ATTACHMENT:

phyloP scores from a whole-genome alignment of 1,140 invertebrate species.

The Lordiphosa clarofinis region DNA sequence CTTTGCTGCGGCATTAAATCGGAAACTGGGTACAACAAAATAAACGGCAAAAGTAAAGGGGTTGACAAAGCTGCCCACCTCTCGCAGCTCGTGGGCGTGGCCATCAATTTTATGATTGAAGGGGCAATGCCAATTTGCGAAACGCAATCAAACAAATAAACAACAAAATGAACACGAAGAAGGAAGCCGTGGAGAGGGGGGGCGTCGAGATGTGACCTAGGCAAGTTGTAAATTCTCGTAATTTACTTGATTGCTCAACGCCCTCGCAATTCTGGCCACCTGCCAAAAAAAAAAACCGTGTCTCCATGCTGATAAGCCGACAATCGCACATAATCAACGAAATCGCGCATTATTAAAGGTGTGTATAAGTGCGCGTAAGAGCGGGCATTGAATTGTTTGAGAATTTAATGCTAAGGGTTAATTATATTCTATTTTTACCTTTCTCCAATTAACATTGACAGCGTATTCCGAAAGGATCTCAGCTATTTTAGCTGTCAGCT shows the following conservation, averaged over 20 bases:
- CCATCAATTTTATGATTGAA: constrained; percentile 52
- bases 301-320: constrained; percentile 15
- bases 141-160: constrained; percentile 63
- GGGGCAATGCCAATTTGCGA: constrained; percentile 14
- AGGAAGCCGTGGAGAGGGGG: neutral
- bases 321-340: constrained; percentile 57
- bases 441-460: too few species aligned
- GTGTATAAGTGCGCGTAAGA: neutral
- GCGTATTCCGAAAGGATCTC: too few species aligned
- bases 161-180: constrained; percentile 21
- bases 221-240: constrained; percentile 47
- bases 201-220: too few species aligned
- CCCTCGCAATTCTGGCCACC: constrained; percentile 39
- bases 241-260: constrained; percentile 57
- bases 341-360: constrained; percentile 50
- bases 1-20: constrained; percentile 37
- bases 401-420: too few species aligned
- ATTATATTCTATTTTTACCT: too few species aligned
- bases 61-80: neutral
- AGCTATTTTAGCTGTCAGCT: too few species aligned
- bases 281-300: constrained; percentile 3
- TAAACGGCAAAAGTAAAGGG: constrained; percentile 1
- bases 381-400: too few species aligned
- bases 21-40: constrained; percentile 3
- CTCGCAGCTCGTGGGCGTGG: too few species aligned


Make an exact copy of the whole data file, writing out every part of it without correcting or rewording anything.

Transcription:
phyloP scores from a whole-genome alignment of 1,140 invertebrate species.

The Lordiphosa clarofinis region DNA sequence CTTTGCTGCGGCATTAAATCGGAAACTGGGTACAACAAAATAAACGGCAAAAGTAAAGGGGTTGACAAAGCTGCCCACCTCTCGCAGCTCGTGGGCGTGGCCATCAATTTTATGATTGAAGGGGCAATGCCAATTTGCGAAACGCAATCAAACAAATAAACAACAAAATGAACACGAAGAAGGAAGCCGTGGAGAGGGGGGGCGTCGAGATGTGACCTAGGCAAGTTGTAAATTCTCGTAATTTACTTGATTGCTCAACGCCCTCGCAATTCTGGCCACCTGCCAAAAAAAAAAACCGTGTCTCCATGCTGATAAGCCGACAATCGCACATAATCAACGAAATCGCGCATTATTAAAGGTGTGTATAAGTGCGCGTAAGAGCGGGCATTGAATTGTTTGAGAATTTAATGCTAAGGGTTAATTATATTCTATTTTTACCTTTCTCCAATTAACATTGACAGCGTATTCCGAAAGGATCTCAGCTATTTTAGCTGTCAGCT shows the following conservation, averaged over 20 bases:
- CCATCAATTTTATGATTGAA: constrained; percentile 52
- bases 301-320: constrained; percentile 15
- bases 141-160: constrained; percentile 63
- GGGGCAATGCCAATTTGCGA: constrained; percentile 14
- AGGAAGCCGTGGAGAGGGGG: neutral
- bases 321-340: constrained; percentile 57
- bases 441-460: too few species aligned
- GTGTATAAGTGCGCGTAAGA: neutral
- GCGTATTCCGAAAGGATCTC: too few species aligned
- bases 161-180: constrained; percentile 21
- bases 221-240: constrained; percentile 47
- bases 201-220: too few species aligned
- CCCTCGCAATTCTGGCCACC: constrained; percentile 39
- bases 241-260: constrained; percentile 57
- bases 341-360: constrained; percentile 50
- bases 1-20: constrained; percentile 37
- bases 401-420: too few species aligned
- ATTATATTCTATTTTTACCT: too few species aligned
- bases 61-80: neutral
- AGCTATTTTAGCTGTCAGCT: too few species aligned
- bases 281-300: constrained; percentile 3
- TAAACGGCAAAAGTAAAGGG: constrained; percentile 1
- bases 381-400: too few species aligned
- bases 21-40: constrained; percentile 3
- CTCGCAGCTCGTGGGCGTGG: too few species aligned